- Divide the bars diagonally.
05 of 06
How to Cut Equilateral Triangles
Equilateral triangles are the same length on each side, with 60-degree angles at each of their three corners. They are used in many quilts, including the traditional 1000 Pyramids design.
Cut Equilateral Triangles
Continue to 6 of 6 below.
- Using the finished size, measure the distance from the midpoint of a triangle's base to the tip of the point above it.
- Add 3/4" to the measurement and cut a fabric strip of that width.
- Align the 60-degree line of a rotary ruler with the long edge of the fabric strip as shown above.
- C...ut along the right edge of the ruler to establish the first edge of the triangle. Discard the piece you cut off or throw it in your scrap bag.
- Rotate the ruler, aligning its other 60-degree line along the bottom edge of the strip. The edge of the ruler should be positioned to form a point at the bottom edge of your first cut.
- Cut along the right side of the ruler to create a triangle. Measure it. All three legs should be the same length--7/8" longer than the triangle's finished size.
- Continue flip-flopping your ruler to cut more equilateral triangles. Check their dimensions occasionally to make sure the angles and leg lengths are still accurate.
06 of 06
How to Cut Diamond Shapes
A diamond is basically a squished square. It has four sides of equal length, but its corners are no longer at 90-degree angles. Quilt patterns commonly call for diamonds with 30-degree, 45-degree or 60-degree angles at their narrow points.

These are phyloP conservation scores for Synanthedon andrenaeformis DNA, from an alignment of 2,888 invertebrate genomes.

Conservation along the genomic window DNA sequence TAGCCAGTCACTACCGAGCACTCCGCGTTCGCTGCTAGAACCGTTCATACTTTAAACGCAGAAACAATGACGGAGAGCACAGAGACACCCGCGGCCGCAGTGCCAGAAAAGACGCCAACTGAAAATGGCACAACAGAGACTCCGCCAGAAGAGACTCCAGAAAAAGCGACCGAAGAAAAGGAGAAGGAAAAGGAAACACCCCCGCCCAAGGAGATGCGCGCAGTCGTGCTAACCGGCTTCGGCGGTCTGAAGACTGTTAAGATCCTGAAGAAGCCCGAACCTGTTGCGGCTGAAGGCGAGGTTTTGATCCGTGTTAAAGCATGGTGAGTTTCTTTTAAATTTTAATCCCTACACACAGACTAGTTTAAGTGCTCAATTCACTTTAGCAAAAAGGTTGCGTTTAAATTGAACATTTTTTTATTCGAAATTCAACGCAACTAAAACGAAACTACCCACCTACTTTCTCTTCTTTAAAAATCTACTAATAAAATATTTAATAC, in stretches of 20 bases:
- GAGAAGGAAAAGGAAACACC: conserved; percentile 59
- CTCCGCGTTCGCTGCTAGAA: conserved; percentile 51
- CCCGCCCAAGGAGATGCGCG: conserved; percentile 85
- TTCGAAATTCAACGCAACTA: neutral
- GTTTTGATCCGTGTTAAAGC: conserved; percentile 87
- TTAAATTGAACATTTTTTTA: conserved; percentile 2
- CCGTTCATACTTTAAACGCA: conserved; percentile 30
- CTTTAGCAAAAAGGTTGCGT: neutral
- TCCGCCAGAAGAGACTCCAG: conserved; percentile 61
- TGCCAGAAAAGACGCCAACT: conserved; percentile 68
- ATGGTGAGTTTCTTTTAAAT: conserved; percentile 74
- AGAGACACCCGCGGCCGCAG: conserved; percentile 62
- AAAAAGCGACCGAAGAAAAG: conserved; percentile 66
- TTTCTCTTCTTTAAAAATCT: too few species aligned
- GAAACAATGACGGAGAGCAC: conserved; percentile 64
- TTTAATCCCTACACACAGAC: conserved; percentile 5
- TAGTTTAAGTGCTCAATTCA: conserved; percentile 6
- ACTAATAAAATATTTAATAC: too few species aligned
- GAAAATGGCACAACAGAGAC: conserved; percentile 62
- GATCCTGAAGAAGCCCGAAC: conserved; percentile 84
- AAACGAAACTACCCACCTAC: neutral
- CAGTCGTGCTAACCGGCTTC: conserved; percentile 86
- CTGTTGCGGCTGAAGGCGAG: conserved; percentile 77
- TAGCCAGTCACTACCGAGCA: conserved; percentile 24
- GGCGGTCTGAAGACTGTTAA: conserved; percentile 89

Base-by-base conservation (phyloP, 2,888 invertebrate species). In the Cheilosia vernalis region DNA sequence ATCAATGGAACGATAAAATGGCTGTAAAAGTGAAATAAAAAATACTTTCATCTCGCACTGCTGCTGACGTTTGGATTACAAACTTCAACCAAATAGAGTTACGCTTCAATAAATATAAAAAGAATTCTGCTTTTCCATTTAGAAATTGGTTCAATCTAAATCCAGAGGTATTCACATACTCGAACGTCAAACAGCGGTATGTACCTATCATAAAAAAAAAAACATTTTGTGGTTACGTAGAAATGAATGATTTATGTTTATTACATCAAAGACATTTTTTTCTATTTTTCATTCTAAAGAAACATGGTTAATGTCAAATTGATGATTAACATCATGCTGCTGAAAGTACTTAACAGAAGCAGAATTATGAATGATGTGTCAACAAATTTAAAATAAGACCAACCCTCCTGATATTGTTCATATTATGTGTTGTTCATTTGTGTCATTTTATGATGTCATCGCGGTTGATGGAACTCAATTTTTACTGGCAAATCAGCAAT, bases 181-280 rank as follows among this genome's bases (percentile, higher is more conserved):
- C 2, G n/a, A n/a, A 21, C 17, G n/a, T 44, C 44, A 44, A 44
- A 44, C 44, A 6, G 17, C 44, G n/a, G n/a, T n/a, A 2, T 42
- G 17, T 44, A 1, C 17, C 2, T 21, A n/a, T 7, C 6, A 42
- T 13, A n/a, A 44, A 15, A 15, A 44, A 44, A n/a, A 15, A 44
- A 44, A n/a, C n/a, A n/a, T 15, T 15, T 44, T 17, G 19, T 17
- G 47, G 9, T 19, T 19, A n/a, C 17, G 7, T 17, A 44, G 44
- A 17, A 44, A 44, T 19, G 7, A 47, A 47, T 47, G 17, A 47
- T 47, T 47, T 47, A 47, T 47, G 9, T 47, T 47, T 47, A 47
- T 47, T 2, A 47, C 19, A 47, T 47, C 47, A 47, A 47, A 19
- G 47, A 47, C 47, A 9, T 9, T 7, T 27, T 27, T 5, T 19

All three types of diamonds are cut from strips of fabric that are 1/2" wider than the finished height of the diamond.
How to Cut Diamonds
- Cut a strip of fabric that's 1/2" wider than your diamond's finished height.
- Align the ruler's 30-degree,... 45-degree, or 60-degree line with the left lower edge of the fabric, sliding it far enough onto the strip so that there's fabric under its entire right edge.
- Rotary cut along the right edge of the ruler to create the diamond's first angled side.
- Find the line on your rotary ruler that matches the cutting height of the diamond--the same line you used to cut the fabric strip. Match the line with the angled left edge of the fabric and align the degree line along the bottom edge of the strip.
- Rotary cut along the right side of the ruler to cut away the first diamond. Continue cutting diamond segments as needed for your quilt.